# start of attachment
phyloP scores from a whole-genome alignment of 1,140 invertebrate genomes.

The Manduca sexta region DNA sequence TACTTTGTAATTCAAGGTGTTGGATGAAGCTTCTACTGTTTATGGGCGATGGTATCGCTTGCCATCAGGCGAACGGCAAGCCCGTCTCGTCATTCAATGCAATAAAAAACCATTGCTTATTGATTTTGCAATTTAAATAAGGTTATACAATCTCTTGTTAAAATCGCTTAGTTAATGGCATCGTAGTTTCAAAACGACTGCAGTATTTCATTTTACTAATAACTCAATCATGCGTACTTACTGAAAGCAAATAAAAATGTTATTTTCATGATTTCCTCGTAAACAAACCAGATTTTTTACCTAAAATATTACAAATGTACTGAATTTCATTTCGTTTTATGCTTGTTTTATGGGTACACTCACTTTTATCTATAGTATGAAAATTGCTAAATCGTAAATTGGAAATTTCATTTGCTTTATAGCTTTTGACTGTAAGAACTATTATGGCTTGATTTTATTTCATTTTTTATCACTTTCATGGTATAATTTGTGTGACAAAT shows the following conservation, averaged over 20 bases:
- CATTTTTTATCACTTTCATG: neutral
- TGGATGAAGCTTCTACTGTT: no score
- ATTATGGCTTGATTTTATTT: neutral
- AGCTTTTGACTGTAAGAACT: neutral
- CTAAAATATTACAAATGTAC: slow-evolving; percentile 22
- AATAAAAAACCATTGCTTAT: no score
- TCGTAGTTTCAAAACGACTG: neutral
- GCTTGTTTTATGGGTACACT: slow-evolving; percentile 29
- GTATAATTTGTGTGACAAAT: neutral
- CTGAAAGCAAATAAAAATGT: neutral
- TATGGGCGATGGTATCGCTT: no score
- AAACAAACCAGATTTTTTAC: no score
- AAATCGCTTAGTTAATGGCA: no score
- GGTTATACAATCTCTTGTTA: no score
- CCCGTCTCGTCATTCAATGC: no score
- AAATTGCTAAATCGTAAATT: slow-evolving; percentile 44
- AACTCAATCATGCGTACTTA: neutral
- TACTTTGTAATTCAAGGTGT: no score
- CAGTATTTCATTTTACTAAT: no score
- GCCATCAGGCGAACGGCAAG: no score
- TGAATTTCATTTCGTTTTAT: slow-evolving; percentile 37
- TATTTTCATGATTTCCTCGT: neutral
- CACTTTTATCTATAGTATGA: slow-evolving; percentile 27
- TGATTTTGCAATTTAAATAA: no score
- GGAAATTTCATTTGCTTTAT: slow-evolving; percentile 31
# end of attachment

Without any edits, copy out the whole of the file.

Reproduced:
phyloP scores from a whole-genome alignment of 1,140 invertebrate genomes.

The Manduca sexta region DNA sequence TACTTTGTAATTCAAGGTGTTGGATGAAGCTTCTACTGTTTATGGGCGATGGTATCGCTTGCCATCAGGCGAACGGCAAGCCCGTCTCGTCATTCAATGCAATAAAAAACCATTGCTTATTGATTTTGCAATTTAAATAAGGTTATACAATCTCTTGTTAAAATCGCTTAGTTAATGGCATCGTAGTTTCAAAACGACTGCAGTATTTCATTTTACTAATAACTCAATCATGCGTACTTACTGAAAGCAAATAAAAATGTTATTTTCATGATTTCCTCGTAAACAAACCAGATTTTTTACCTAAAATATTACAAATGTACTGAATTTCATTTCGTTTTATGCTTGTTTTATGGGTACACTCACTTTTATCTATAGTATGAAAATTGCTAAATCGTAAATTGGAAATTTCATTTGCTTTATAGCTTTTGACTGTAAGAACTATTATGGCTTGATTTTATTTCATTTTTTATCACTTTCATGGTATAATTTGTGTGACAAAT shows the following conservation, averaged over 20 bases:
- CATTTTTTATCACTTTCATG: neutral
- TGGATGAAGCTTCTACTGTT: no score
- ATTATGGCTTGATTTTATTT: neutral
- AGCTTTTGACTGTAAGAACT: neutral
- CTAAAATATTACAAATGTAC: slow-evolving; percentile 22
- AATAAAAAACCATTGCTTAT: no score
- TCGTAGTTTCAAAACGACTG: neutral
- GCTTGTTTTATGGGTACACT: slow-evolving; percentile 29
- GTATAATTTGTGTGACAAAT: neutral
- CTGAAAGCAAATAAAAATGT: neutral
- TATGGGCGATGGTATCGCTT: no score
- AAACAAACCAGATTTTTTAC: no score
- AAATCGCTTAGTTAATGGCA: no score
- GGTTATACAATCTCTTGTTA: no score
- CCCGTCTCGTCATTCAATGC: no score
- AAATTGCTAAATCGTAAATT: slow-evolving; percentile 44
- AACTCAATCATGCGTACTTA: neutral
- TACTTTGTAATTCAAGGTGT: no score
- CAGTATTTCATTTTACTAAT: no score
- GCCATCAGGCGAACGGCAAG: no score
- TGAATTTCATTTCGTTTTAT: slow-evolving; percentile 37
- TATTTTCATGATTTCCTCGT: neutral
- CACTTTTATCTATAGTATGA: slow-evolving; percentile 27
- TGATTTTGCAATTTAAATAA: no score
- GGAAATTTCATTTGCTTTAT: slow-evolving; percentile 31